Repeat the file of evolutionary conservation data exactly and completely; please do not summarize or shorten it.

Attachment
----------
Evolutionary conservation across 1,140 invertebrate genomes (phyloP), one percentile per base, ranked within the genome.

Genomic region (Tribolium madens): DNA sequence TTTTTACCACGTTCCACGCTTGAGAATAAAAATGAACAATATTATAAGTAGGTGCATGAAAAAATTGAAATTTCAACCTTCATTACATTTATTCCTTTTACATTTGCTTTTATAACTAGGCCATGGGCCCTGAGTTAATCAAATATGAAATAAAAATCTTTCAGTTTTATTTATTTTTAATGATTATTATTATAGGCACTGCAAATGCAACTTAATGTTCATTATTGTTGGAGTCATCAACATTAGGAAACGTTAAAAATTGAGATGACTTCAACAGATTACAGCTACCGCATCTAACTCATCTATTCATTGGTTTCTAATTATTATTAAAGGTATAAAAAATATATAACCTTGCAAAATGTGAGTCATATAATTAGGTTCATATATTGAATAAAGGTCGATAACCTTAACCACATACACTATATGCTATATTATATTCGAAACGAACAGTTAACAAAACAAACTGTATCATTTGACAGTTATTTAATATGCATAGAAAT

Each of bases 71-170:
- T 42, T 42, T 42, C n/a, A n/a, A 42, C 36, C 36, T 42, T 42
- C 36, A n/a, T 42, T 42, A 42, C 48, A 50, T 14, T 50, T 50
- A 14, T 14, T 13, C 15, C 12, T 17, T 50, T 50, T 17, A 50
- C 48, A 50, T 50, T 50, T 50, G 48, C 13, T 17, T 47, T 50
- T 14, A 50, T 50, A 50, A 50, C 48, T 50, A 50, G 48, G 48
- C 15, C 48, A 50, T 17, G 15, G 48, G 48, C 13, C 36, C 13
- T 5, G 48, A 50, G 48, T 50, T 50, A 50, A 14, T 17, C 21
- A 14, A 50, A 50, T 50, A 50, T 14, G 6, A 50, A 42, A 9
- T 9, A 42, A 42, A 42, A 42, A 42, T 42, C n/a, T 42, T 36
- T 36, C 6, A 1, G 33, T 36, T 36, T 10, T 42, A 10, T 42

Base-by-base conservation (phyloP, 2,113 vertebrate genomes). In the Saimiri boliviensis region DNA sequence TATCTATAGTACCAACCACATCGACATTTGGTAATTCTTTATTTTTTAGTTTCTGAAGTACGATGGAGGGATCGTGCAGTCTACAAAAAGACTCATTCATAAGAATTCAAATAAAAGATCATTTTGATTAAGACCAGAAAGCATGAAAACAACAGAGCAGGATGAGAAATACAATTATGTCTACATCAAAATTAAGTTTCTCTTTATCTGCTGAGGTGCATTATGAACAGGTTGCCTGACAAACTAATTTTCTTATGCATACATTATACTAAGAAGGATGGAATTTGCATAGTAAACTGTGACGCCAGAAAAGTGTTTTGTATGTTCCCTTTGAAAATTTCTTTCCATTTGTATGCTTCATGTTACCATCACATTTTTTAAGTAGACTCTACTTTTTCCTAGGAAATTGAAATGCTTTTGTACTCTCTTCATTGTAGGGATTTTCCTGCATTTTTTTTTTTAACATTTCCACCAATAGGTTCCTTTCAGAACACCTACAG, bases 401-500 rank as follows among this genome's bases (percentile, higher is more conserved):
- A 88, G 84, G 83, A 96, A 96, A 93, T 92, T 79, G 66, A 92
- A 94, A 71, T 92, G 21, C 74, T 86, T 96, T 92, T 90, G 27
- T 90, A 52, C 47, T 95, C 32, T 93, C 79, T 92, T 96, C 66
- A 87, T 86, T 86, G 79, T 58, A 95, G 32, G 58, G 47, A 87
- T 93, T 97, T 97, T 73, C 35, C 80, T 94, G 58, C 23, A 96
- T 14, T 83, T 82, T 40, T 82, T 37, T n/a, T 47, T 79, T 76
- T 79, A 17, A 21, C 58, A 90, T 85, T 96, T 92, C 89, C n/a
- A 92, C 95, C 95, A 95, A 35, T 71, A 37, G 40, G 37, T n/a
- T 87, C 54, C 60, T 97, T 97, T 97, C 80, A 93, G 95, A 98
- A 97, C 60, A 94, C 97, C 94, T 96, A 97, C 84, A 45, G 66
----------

Evolutionary conservation across 1,140 invertebrate genomes (phyloP), one percentile per base, ranked within the genome.

Genomic region (Tribolium madens): DNA sequence TTTTTACCACGTTCCACGCTTGAGAATAAAAATGAACAATATTATAAGTAGGTGCATGAAAAAATTGAAATTTCAACCTTCATTACATTTATTCCTTTTACATTTGCTTTTATAACTAGGCCATGGGCCCTGAGTTAATCAAATATGAAATAAAAATCTTTCAGTTTTATTTATTTTTAATGATTATTATTATAGGCACTGCAAATGCAACTTAATGTTCATTATTGTTGGAGTCATCAACATTAGGAAACGTTAAAAATTGAGATGACTTCAACAGATTACAGCTACCGCATCTAACTCATCTATTCATTGGTTTCTAATTATTATTAAAGGTATAAAAAATATATAACCTTGCAAAATGTGAGTCATATAATTAGGTTCATATATTGAATAAAGGTCGATAACCTTAACCACATACACTATATGCTATATTATATTCGAAACGAACAGTTAACAAAACAAACTGTATCATTTGACAGTTATTTAATATGCATAGAAAT

Each of bases 71-170:
- T 42, T 42, T 42, C n/a, A n/a, A 42, C 36, C 36, T 42, T 42
- C 36, A n/a, T 42, T 42, A 42, C 48, A 50, T 14, T 50, T 50
- A 14, T 14, T 13, C 15, C 12, T 17, T 50, T 50, T 17, A 50
- C 48, A 50, T 50, T 50, T 50, G 48, C 13, T 17, T 47, T 50
- T 14, A 50, T 50, A 50, A 50, C 48, T 50, A 50, G 48, G 48
- C 15, C 48, A 50, T 17, G 15, G 48, G 48, C 13, C 36, C 13
- T 5, G 48, A 50, G 48, T 50, T 50, A 50, A 14, T 17, C 21
- A 14, A 50, A 50, T 50, A 50, T 14, G 6, A 50, A 42, A 9
- T 9, A 42, A 42, A 42, A 42, A 42, T 42, C n/a, T 42, T 36
- T 36, C 6, A 1, G 33, T 36, T 36, T 10, T 42, A 10, T 42

Base-by-base conservation (phyloP, 2,113 vertebrate genomes). In the Saimiri boliviensis region DNA sequence TATCTATAGTACCAACCACATCGACATTTGGTAATTCTTTATTTTTTAGTTTCTGAAGTACGATGGAGGGATCGTGCAGTCTACAAAAAGACTCATTCATAAGAATTCAAATAAAAGATCATTTTGATTAAGACCAGAAAGCATGAAAACAACAGAGCAGGATGAGAAATACAATTATGTCTACATCAAAATTAAGTTTCTCTTTATCTGCTGAGGTGCATTATGAACAGGTTGCCTGACAAACTAATTTTCTTATGCATACATTATACTAAGAAGGATGGAATTTGCATAGTAAACTGTGACGCCAGAAAAGTGTTTTGTATGTTCCCTTTGAAAATTTCTTTCCATTTGTATGCTTCATGTTACCATCACATTTTTTAAGTAGACTCTACTTTTTCCTAGGAAATTGAAATGCTTTTGTACTCTCTTCATTGTAGGGATTTTCCTGCATTTTTTTTTTTAACATTTCCACCAATAGGTTCCTTTCAGAACACCTACAG, bases 401-500 rank as follows among this genome's bases (percentile, higher is more conserved):
- A 88, G 84, G 83, A 96, A 96, A 93, T 92, T 79, G 66, A 92
- A 94, A 71, T 92, G 21, C 74, T 86, T 96, T 92, T 90, G 27
- T 90, A 52, C 47, T 95, C 32, T 93, C 79, T 92, T 96, C 66
- A 87, T 86, T 86, G 79, T 58, A 95, G 32, G 58, G 47, A 87
- T 93, T 97, T 97, T 73, C 35, C 80, T 94, G 58, C 23, A 96
- T 14, T 83, T 82, T 40, T 82, T 37, T n/a, T 47, T 79, T 76
- T 79, A 17, A 21, C 58, A 90, T 85, T 96, T 92, C 89, C n/a
- A 92, C 95, C 95, A 95, A 35, T 71, A 37, G 40, G 37, T n/a
- T 87, C 54, C 60, T 97, T 97, T 97, C 80, A 93, G 95, A 98
- A 97, C 60, A 94, C 97, C 94, T 96, A 97, C 84, A 45, G 66